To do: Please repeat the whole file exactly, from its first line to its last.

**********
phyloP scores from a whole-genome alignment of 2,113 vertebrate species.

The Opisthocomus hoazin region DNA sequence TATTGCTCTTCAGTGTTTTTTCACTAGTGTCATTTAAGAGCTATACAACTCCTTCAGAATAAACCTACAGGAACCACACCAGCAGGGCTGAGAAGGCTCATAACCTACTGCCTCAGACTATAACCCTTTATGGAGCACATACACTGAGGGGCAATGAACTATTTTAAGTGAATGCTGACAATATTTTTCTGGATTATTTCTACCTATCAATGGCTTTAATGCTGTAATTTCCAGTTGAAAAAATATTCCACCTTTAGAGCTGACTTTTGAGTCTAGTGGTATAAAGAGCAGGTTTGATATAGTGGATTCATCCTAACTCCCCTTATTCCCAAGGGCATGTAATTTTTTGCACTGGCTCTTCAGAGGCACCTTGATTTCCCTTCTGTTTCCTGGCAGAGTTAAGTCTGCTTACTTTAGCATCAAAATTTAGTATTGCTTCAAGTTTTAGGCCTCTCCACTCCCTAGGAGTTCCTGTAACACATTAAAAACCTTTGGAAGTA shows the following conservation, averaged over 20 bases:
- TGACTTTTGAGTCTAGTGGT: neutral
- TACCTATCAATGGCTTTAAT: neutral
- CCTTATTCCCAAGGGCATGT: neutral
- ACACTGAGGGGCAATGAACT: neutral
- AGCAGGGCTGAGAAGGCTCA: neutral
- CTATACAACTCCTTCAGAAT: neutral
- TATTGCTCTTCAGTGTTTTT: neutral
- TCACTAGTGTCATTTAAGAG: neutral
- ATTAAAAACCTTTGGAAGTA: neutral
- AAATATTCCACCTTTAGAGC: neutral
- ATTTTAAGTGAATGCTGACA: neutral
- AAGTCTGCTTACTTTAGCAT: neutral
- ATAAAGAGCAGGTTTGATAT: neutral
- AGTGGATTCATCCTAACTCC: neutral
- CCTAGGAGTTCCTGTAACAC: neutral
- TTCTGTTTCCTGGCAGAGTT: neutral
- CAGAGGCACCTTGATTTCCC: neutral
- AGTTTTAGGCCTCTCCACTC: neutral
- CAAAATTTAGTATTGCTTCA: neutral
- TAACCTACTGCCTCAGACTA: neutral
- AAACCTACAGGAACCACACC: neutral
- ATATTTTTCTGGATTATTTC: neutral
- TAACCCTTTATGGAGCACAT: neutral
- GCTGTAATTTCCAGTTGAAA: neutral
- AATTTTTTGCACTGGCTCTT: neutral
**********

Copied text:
phyloP scores from a whole-genome alignment of 2,113 vertebrate species.

The Opisthocomus hoazin region DNA sequence TATTGCTCTTCAGTGTTTTTTCACTAGTGTCATTTAAGAGCTATACAACTCCTTCAGAATAAACCTACAGGAACCACACCAGCAGGGCTGAGAAGGCTCATAACCTACTGCCTCAGACTATAACCCTTTATGGAGCACATACACTGAGGGGCAATGAACTATTTTAAGTGAATGCTGACAATATTTTTCTGGATTATTTCTACCTATCAATGGCTTTAATGCTGTAATTTCCAGTTGAAAAAATATTCCACCTTTAGAGCTGACTTTTGAGTCTAGTGGTATAAAGAGCAGGTTTGATATAGTGGATTCATCCTAACTCCCCTTATTCCCAAGGGCATGTAATTTTTTGCACTGGCTCTTCAGAGGCACCTTGATTTCCCTTCTGTTTCCTGGCAGAGTTAAGTCTGCTTACTTTAGCATCAAAATTTAGTATTGCTTCAAGTTTTAGGCCTCTCCACTCCCTAGGAGTTCCTGTAACACATTAAAAACCTTTGGAAGTA shows the following conservation, averaged over 20 bases:
- TGACTTTTGAGTCTAGTGGT: neutral
- TACCTATCAATGGCTTTAAT: neutral
- CCTTATTCCCAAGGGCATGT: neutral
- ACACTGAGGGGCAATGAACT: neutral
- AGCAGGGCTGAGAAGGCTCA: neutral
- CTATACAACTCCTTCAGAAT: neutral
- TATTGCTCTTCAGTGTTTTT: neutral
- TCACTAGTGTCATTTAAGAG: neutral
- ATTAAAAACCTTTGGAAGTA: neutral
- AAATATTCCACCTTTAGAGC: neutral
- ATTTTAAGTGAATGCTGACA: neutral
- AAGTCTGCTTACTTTAGCAT: neutral
- ATAAAGAGCAGGTTTGATAT: neutral
- AGTGGATTCATCCTAACTCC: neutral
- CCTAGGAGTTCCTGTAACAC: neutral
- TTCTGTTTCCTGGCAGAGTT: neutral
- CAGAGGCACCTTGATTTCCC: neutral
- AGTTTTAGGCCTCTCCACTC: neutral
- CAAAATTTAGTATTGCTTCA: neutral
- TAACCTACTGCCTCAGACTA: neutral
- AAACCTACAGGAACCACACC: neutral
- ATATTTTTCTGGATTATTTC: neutral
- TAACCCTTTATGGAGCACAT: neutral
- GCTGTAATTTCCAGTTGAAA: neutral
- AATTTTTTGCACTGGCTCTT: neutral